As a middle school teacher I know that it’s difficult to make time to individually connect with each of your students since you may be dealing with 130 to 180 students (depending on how many classes and how many in each class). Elementary teachers usually don’t have the volume of students that middle or high school teachers have but because mathematics is usually just one of the subjects they are responsible for delivering to their students, their time is similarly precious when considering adding yet another task to their never-ending list of things to do.
Often I ask teachers who think that using the Math Forum’s online feedback/mentoring functionality, what writing their students are already doing. For example,
* do you have students keep journals? How often do you collect them? How often do you comment on them?
* do you have students write responses to problem solving prompts on paper? as classwork? as homework? as projects? How often do you collect them? How often do you comment on them?
* do you have students reflect on feedback and revise?
Another thing I ask teachers who are contemplating this is, how organized are your students? If they start writing in your class on one day, do they have the paper with them the next day? Do you keep their papers in folders and they stay in the classroom? Do they keep their papers in their own notebooks?
The reason that I ask these questions is that it’s possible that using an online system just might save time in the long run.
My main tip, however, is in how you provide feedback. I recommend that teachers make only two comments per student following the format:
I notice ….
I wonder ….
The “I notice” statement notes one thing that you value in the student’s solution. In other words, a sentence of praise. The “I wonder” statement is a question with the intention that as a result the student will reflect on their draft, revisit it and add more. Along with this, I recommend that teachers check these two boxes in our system so that they bypass using the full rubric:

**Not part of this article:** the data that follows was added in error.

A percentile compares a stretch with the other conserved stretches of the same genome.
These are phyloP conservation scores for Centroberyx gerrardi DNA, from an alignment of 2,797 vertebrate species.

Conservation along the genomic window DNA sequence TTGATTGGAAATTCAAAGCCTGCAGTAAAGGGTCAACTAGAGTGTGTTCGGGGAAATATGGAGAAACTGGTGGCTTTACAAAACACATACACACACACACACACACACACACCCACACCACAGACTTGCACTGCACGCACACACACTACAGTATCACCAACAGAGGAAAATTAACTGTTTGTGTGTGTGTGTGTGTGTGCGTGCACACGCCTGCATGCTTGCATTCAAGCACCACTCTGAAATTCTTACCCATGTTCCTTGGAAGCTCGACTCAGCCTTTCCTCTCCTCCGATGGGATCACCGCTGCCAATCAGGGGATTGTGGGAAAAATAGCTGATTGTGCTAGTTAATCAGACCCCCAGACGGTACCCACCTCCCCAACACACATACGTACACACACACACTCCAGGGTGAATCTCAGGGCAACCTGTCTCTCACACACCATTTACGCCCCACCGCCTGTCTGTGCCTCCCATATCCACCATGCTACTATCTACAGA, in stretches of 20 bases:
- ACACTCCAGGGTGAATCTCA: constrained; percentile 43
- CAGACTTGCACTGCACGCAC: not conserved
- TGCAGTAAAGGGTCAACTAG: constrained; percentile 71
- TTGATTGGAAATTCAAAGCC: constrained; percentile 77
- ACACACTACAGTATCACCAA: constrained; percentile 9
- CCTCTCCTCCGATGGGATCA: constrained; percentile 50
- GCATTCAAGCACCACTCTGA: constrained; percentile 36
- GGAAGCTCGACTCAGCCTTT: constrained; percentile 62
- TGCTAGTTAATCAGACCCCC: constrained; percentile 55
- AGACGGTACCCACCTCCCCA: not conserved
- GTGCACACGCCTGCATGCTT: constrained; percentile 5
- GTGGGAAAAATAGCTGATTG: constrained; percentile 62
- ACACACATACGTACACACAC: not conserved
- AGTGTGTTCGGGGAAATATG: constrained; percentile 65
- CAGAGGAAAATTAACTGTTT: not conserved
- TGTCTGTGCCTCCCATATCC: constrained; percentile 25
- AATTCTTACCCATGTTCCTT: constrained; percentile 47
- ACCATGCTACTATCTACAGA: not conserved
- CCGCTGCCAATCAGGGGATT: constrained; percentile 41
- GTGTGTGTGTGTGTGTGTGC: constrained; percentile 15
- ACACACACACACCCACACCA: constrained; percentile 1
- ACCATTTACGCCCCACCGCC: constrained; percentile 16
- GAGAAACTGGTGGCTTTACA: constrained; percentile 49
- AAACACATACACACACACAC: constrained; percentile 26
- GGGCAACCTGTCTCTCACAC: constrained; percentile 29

- Choose not to score this submission.
Hide the scoring grid from students.
I suggest this abbreviated method for several reasons, including
* it doesn’t take very long per student
* it reinforces problem solving as a process
* … but … most importantly, the student’s thinking and problem solving remain in THEIR possession and is not transferred to the teacher
Recently I’ve realized that when a teacher repeats everything a student says or when they give detailed feedback, in some way they are taking over the student’s thinking. If the student is to embrace the Mathematical Practices of …
1. Make sense of problems and persevere in solving them.
2. Reason abstractly and quantitatively.
3. Construct viable arguments and critique the reasoning of others.
… they have to continue to own their work. They have to reflect and revise!
What does this really have to do with my blog post? Nothing! I just love the photo. This is a sea dragon that I saw at the Monterey Bay Aquarium. (Click on the small photo to view a larger version.) I just love dragons!